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Treatment of Squint
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Ever noticed spots or strands that ‘float’ into your line of vision. These are known as floaters. In most cases, they do not affect your vision, but can cause a lot of discomfort. Thus, in most cases they do not require treatment unless they affect your vision significantly. Floaters are more likely to stand out when looking at bright objects or something like a clear blue sky. Moving your eyes can shift the fluid in your eyes and move these floaters out of your line of sight.
Dust particles entering and irritating the eye should not be confused with floaters. Floaters can be described as flecks of a protein called collagen. These flecks can be seen when they are loosened from the back of the eye known as the vitreous. This can happen at any age but is more likely to affect people between the ages of 50 and 75. Being near sighted or suffering from cataract also increases your risk of seeing floaters. In rare cases, it can also be triggered by a disease in the eye, an injury to the eye, tumors or crystal deposits in the back of the eye.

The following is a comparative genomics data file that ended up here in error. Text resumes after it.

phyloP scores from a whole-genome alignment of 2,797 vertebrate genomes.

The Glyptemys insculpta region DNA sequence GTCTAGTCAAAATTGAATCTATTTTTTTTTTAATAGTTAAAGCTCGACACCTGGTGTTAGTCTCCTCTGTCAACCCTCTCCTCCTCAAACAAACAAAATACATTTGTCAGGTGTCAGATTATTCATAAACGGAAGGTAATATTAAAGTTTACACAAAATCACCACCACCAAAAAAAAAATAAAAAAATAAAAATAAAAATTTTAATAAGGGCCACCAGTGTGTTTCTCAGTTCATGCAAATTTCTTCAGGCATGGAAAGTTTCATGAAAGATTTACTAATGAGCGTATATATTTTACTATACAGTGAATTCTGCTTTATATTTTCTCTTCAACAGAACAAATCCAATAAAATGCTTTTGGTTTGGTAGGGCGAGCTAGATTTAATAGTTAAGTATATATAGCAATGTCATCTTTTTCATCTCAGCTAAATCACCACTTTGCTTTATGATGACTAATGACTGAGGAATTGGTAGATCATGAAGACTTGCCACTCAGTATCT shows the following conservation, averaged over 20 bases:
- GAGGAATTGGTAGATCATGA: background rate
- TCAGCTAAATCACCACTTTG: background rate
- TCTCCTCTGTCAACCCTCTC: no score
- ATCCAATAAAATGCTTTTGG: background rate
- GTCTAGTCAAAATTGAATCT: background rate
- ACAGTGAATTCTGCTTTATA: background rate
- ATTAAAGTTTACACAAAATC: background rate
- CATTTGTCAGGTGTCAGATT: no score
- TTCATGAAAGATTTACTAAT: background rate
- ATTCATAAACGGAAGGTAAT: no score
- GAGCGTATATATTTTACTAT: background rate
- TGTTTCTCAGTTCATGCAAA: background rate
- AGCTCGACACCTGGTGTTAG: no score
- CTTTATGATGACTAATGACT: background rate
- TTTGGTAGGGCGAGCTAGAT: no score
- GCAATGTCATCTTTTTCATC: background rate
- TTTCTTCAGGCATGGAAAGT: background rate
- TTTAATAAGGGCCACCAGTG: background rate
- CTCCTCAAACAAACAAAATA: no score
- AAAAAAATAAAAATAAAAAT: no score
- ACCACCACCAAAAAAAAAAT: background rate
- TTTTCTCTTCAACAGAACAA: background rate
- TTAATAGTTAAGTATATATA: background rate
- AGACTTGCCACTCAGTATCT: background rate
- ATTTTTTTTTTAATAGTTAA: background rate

Noticing the odd floater is not something to worry about. However, if you notice a sudden increase in the number and frequency of floaters in your eye, see flashes of light, have pain in the eyes or experience a loss of side vision, consult a doctor immediately. This could also be a sign of a more serious condition like a detached retina that requires immediate medical attention. Excessive floaters can be removed through a surgery known as a vitrectomy or laser vitreolysis. A vitrectomy involves the removal of vitreous gel from the middle of the eye and replacing it with silicone oil or a gas bubble. The surgery last 2 or 3 hours, but you may require an overnight stay in the hospital.
Laser vitreolysis is a more recent form of treatment for this condition. This pain free procedure involves the projection of a laser beam into the eye that focuses on large floaters to break them apart or vaporize them. This procedure can be performed as an outpatient and is considered safer than a vitrectomy. The form of treatment suited to a person will depend on a number of factors including their age, what the floaters look like, where they are located and the frequency of their appearance.